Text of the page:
It was a long month of waiting. Gunhild Swanson, an ultrarunner originally from Laubach, Germany, who lives in Spokane, Washington, sent her application in early November. If she gained entrance to the race, the 2015 Western States 100, it would be her third time at the beloved California event. She had applied for a special-consideration entry, and was supposed to hear back before the December 6, 2014 lottery if she was to be granted special consideration.
“I am on pins and needles,” Gunhild said, while we chatted the Friday afternoon before the drawing. “I was told that if I was picked early I would be notified.” Gunhild’s chances at this late hour, thus, were not looking good.
By Saturday night she was finally contacted, but not with the words she wanted to hear.
Gunhild Swanson is 70 years old. On December 14 at the Deception Pass 50k in Washington state, she ran her 15th race of the year. Her 2014 running schedule has been busy and diverse, and has included shorter-distance races, marathons, and ultras. She even nabbed a 100-mile finish at the 2014 Javelina Jundred.
Gunhild has been competing in ultras since 1987, and long before that she was making a name for herself at the marathon distance. She began running in Germany, and continued the sport when she moved to the U.S. in 1963. She moved to Washington state with her then husband, who had been stationed in Germany for the military.
Her performance in the 1982 Seattle Marathon remains her fastest marathon time: 2 hours, 56 minutes, and 38 seconds. In 2005, she won her age group at the Boston Marathon.
Gunhild and her first husband had four children before deciding to divorce. In 1986, she remarried Jack Swanson, who she met through the Washington running community.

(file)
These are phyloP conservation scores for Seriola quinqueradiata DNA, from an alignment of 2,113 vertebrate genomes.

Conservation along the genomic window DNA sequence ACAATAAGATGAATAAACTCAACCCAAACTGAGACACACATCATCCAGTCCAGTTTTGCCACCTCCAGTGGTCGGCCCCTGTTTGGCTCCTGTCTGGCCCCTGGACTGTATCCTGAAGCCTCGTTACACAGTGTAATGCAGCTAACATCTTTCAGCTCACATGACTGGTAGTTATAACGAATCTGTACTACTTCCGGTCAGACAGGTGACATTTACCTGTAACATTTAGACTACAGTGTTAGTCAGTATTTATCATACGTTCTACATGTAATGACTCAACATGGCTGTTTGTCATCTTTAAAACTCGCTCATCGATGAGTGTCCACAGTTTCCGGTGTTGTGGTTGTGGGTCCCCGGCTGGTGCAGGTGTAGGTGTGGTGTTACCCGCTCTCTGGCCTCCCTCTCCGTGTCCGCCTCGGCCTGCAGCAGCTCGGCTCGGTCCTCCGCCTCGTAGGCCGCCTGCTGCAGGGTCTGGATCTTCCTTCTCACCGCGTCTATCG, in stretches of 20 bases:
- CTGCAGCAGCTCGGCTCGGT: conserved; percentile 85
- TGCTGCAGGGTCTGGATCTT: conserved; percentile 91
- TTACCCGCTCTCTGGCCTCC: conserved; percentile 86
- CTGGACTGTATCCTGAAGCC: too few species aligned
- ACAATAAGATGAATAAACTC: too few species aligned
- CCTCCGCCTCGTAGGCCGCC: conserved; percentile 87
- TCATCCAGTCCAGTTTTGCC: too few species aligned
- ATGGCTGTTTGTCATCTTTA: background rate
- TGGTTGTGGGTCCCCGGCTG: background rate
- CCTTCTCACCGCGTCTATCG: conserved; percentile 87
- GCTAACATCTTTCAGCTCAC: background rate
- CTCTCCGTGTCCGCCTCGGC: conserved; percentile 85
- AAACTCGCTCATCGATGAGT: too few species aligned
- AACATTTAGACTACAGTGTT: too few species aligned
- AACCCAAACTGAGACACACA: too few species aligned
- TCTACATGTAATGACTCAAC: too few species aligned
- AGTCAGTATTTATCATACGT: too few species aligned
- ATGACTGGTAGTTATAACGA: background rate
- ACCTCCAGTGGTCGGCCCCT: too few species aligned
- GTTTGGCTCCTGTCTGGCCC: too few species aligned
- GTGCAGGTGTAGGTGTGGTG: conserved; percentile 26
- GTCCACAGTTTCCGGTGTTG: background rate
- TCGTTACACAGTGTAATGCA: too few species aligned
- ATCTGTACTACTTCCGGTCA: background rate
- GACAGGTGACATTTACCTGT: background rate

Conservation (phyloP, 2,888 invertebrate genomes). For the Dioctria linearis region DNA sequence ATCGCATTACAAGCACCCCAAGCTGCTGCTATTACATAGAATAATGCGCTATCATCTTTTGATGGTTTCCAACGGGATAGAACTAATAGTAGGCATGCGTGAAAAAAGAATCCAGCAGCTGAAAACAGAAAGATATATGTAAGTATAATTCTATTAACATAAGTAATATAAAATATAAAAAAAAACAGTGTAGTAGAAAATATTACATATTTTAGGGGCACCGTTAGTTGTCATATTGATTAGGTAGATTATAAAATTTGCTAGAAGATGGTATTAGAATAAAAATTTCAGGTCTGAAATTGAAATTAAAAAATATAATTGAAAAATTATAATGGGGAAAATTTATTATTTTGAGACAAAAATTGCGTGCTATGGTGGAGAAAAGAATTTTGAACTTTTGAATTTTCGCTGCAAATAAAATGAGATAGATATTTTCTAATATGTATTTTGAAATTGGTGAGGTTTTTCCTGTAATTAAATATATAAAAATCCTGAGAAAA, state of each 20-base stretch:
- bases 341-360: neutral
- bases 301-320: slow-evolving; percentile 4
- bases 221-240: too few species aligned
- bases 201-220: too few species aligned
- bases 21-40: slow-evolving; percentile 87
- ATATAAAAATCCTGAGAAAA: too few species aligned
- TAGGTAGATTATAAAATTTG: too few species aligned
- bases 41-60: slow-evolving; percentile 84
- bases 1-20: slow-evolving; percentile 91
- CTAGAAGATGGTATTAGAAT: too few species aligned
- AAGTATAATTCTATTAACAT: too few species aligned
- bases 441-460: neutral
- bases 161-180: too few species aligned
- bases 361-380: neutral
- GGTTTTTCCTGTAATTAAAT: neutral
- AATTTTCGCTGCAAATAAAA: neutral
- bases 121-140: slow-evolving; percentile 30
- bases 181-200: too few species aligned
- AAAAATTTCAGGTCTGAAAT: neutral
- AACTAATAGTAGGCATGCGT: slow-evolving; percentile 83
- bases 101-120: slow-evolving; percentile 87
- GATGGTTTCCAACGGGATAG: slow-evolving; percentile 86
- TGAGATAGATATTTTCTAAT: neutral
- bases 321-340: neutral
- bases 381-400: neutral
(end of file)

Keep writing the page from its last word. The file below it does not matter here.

Like most marathoners turned ultrarunners, a friend talked Gunhild into her first ultra. It was the Let’s Climb a Mountain race, a 34.3-mile event in her town of Spokane. That infamous, ‘You can run marathons, so you can 50 miles’ attitude directed her to her next ultra, the 50-mile Le Grizz Ultramarathon in Montana. Gunhild has been hooked ever since.
“Adventure is my favorite word,” she said. “No matter the distance, no matter what race it is. I love adventures.”
Her second Western States journey in 2005 was an adventure all its own. Fueled by GUs and her son, Chris’s, support and pacing, Gunhild finished the race in 25 hours, 40 minutes, and 29 seconds, setting the women’s record for the 60 to 69 age group, at the age of 61. The record still stands.
The evening of December 8 was almost over when a friend called Gunhild, telling her to quickly check her email. After another look at the impressive ultrarunner’s application, the WS100 race director, Craig Thornley, had reconsidered her request for special consideration.
She was in.
“I received an email that race director Craig Thornley spoke with one of their sponsors, who graciously gave me their entry spot,” Gunhild explained about the unexpected change of events. “I’m still pretty overwhelmed with people’s responses, first to my missing out, and then with all the congratulatory messages after I got in. I just know that I’m deeply grateful and will do my best to succeed.”
For anyone who knows Gunhild, not gaining WS100 entrance was devastating, especially since she had another crazy adventure in the works.
Gunhild will be 71 years old on the 2015 WS100 race day. In 1998, Ray Piva set the male 70-plus age-group record in 28:09:24, but there has not yet been a woman of that age to complete the race.
“To be the first,” she declared, “that is my goal.”
It was this mindset that led me to Gunhild in the first place. Recommended by her numerous fans and friends, I was afraid of what would happen if I did not pursue an interview with her.
“It is very humbling,” she said, referring to her community of support. “I don’t promote myself or my running. I just enjoy myself and I think that joy draws others in.”
Gunhild strives for that joy in every adventure, experiencing everything with a new sense of wonder, even if it is mile 80 of a 100-mile race. For example, in the pitch-black desert night of the Javelina Jundred this year, Gunhild listened to the ‘singing’ of coyotes with unadulterated joy. For Gunhild, it was the sweetest and most beautiful thing she’d ever heard, as she trekked on through the night.
“I don’t really have any bad moments,” she chuckled at herself. “I have this feeling of wonder and awesomeness, like ‘I can do this? Yes!’”